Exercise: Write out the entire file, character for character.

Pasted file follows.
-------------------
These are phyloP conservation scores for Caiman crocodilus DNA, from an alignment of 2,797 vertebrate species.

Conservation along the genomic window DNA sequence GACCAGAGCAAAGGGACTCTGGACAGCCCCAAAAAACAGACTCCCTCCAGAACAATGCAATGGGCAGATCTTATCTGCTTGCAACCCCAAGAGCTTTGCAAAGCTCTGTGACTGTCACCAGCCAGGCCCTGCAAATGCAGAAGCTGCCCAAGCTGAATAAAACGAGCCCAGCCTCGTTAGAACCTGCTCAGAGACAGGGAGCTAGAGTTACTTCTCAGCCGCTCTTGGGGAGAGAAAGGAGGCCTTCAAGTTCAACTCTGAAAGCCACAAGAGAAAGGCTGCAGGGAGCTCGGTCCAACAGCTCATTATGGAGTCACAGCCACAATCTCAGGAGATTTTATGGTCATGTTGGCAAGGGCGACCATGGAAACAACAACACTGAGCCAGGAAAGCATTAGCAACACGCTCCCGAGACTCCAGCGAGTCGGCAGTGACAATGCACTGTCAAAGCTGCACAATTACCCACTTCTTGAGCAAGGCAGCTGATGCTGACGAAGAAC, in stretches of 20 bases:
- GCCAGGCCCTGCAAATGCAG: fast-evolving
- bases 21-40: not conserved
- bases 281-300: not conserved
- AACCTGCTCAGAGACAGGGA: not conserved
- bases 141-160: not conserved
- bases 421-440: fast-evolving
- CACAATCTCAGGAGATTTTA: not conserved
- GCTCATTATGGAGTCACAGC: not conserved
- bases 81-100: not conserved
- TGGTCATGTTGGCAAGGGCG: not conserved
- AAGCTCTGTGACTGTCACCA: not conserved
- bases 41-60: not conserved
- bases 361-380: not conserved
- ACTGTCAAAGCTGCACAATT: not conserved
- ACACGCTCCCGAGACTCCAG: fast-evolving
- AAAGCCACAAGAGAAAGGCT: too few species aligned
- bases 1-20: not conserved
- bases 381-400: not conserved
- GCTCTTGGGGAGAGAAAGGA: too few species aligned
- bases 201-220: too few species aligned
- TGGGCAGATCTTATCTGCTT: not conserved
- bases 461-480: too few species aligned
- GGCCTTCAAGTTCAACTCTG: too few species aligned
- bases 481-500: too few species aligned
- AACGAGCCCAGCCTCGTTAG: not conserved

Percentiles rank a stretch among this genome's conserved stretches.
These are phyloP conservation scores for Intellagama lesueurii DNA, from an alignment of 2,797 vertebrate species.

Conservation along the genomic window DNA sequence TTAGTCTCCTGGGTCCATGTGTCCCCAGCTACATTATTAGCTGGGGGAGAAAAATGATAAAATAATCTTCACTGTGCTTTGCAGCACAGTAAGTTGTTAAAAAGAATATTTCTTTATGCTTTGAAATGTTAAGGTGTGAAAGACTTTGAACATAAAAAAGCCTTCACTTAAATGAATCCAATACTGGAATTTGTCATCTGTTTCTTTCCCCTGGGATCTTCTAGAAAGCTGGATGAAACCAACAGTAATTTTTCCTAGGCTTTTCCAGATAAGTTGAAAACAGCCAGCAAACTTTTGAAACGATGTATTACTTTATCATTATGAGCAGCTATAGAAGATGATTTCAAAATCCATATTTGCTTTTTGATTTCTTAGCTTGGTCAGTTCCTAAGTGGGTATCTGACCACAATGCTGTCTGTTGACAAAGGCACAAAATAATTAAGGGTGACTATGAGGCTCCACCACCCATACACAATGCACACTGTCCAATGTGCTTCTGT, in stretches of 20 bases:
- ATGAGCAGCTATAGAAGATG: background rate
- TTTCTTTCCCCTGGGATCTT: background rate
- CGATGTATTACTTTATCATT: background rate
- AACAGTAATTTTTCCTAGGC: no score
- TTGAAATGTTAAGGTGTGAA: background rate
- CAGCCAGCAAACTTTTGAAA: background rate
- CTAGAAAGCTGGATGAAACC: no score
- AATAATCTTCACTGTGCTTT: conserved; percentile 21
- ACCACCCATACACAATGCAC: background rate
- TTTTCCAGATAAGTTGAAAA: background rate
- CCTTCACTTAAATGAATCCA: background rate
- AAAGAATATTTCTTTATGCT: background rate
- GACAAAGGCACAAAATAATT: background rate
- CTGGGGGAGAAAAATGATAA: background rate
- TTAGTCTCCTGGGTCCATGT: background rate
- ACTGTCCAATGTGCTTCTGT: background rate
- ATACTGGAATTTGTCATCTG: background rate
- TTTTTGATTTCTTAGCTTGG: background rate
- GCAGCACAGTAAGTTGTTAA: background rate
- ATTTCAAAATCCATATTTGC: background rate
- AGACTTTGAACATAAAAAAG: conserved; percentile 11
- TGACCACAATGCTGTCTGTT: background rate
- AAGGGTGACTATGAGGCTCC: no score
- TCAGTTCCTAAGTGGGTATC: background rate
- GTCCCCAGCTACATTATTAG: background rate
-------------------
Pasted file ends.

These are phyloP conservation scores for Caiman crocodilus DNA, from an alignment of 2,797 vertebrate species.

Conservation along the genomic window DNA sequence GACCAGAGCAAAGGGACTCTGGACAGCCCCAAAAAACAGACTCCCTCCAGAACAATGCAATGGGCAGATCTTATCTGCTTGCAACCCCAAGAGCTTTGCAAAGCTCTGTGACTGTCACCAGCCAGGCCCTGCAAATGCAGAAGCTGCCCAAGCTGAATAAAACGAGCCCAGCCTCGTTAGAACCTGCTCAGAGACAGGGAGCTAGAGTTACTTCTCAGCCGCTCTTGGGGAGAGAAAGGAGGCCTTCAAGTTCAACTCTGAAAGCCACAAGAGAAAGGCTGCAGGGAGCTCGGTCCAACAGCTCATTATGGAGTCACAGCCACAATCTCAGGAGATTTTATGGTCATGTTGGCAAGGGCGACCATGGAAACAACAACACTGAGCCAGGAAAGCATTAGCAACACGCTCCCGAGACTCCAGCGAGTCGGCAGTGACAATGCACTGTCAAAGCTGCACAATTACCCACTTCTTGAGCAAGGCAGCTGATGCTGACGAAGAAC, in stretches of 20 bases:
- GCCAGGCCCTGCAAATGCAG: fast-evolving
- bases 21-40: not conserved
- bases 281-300: not conserved
- AACCTGCTCAGAGACAGGGA: not conserved
- bases 141-160: not conserved
- bases 421-440: fast-evolving
- CACAATCTCAGGAGATTTTA: not conserved
- GCTCATTATGGAGTCACAGC: not conserved
- bases 81-100: not conserved
- TGGTCATGTTGGCAAGGGCG: not conserved
- AAGCTCTGTGACTGTCACCA: not conserved
- bases 41-60: not conserved
- bases 361-380: not conserved
- ACTGTCAAAGCTGCACAATT: not conserved
- ACACGCTCCCGAGACTCCAG: fast-evolving
- AAAGCCACAAGAGAAAGGCT: too few species aligned
- bases 1-20: not conserved
- bases 381-400: not conserved
- GCTCTTGGGGAGAGAAAGGA: too few species aligned
- bases 201-220: too few species aligned
- TGGGCAGATCTTATCTGCTT: not conserved
- bases 461-480: too few species aligned
- GGCCTTCAAGTTCAACTCTG: too few species aligned
- bases 481-500: too few species aligned
- AACGAGCCCAGCCTCGTTAG: not conserved

Percentiles rank a stretch among this genome's conserved stretches.
These are phyloP conservation scores for Intellagama lesueurii DNA, from an alignment of 2,797 vertebrate species.

Conservation along the genomic window DNA sequence TTAGTCTCCTGGGTCCATGTGTCCCCAGCTACATTATTAGCTGGGGGAGAAAAATGATAAAATAATCTTCACTGTGCTTTGCAGCACAGTAAGTTGTTAAAAAGAATATTTCTTTATGCTTTGAAATGTTAAGGTGTGAAAGACTTTGAACATAAAAAAGCCTTCACTTAAATGAATCCAATACTGGAATTTGTCATCTGTTTCTTTCCCCTGGGATCTTCTAGAAAGCTGGATGAAACCAACAGTAATTTTTCCTAGGCTTTTCCAGATAAGTTGAAAACAGCCAGCAAACTTTTGAAACGATGTATTACTTTATCATTATGAGCAGCTATAGAAGATGATTTCAAAATCCATATTTGCTTTTTGATTTCTTAGCTTGGTCAGTTCCTAAGTGGGTATCTGACCACAATGCTGTCTGTTGACAAAGGCACAAAATAATTAAGGGTGACTATGAGGCTCCACCACCCATACACAATGCACACTGTCCAATGTGCTTCTGT, in stretches of 20 bases:
- ATGAGCAGCTATAGAAGATG: background rate
- TTTCTTTCCCCTGGGATCTT: background rate
- CGATGTATTACTTTATCATT: background rate
- AACAGTAATTTTTCCTAGGC: no score
- TTGAAATGTTAAGGTGTGAA: background rate
- CAGCCAGCAAACTTTTGAAA: background rate
- CTAGAAAGCTGGATGAAACC: no score
- AATAATCTTCACTGTGCTTT: conserved; percentile 21
- ACCACCCATACACAATGCAC: background rate
- TTTTCCAGATAAGTTGAAAA: background rate
- CCTTCACTTAAATGAATCCA: background rate
- AAAGAATATTTCTTTATGCT: background rate
- GACAAAGGCACAAAATAATT: background rate
- CTGGGGGAGAAAAATGATAA: background rate
- TTAGTCTCCTGGGTCCATGT: background rate
- ACTGTCCAATGTGCTTCTGT: background rate
- ATACTGGAATTTGTCATCTG: background rate
- TTTTTGATTTCTTAGCTTGG: background rate
- GCAGCACAGTAAGTTGTTAA: background rate
- ATTTCAAAATCCATATTTGC: background rate
- AGACTTTGAACATAAAAAAG: conserved; percentile 11
- TGACCACAATGCTGTCTGTT: background rate
- AAGGGTGACTATGAGGCTCC: no score
- TCAGTTCCTAAGTGGGTATC: background rate
- GTCCCCAGCTACATTATTAG: background rate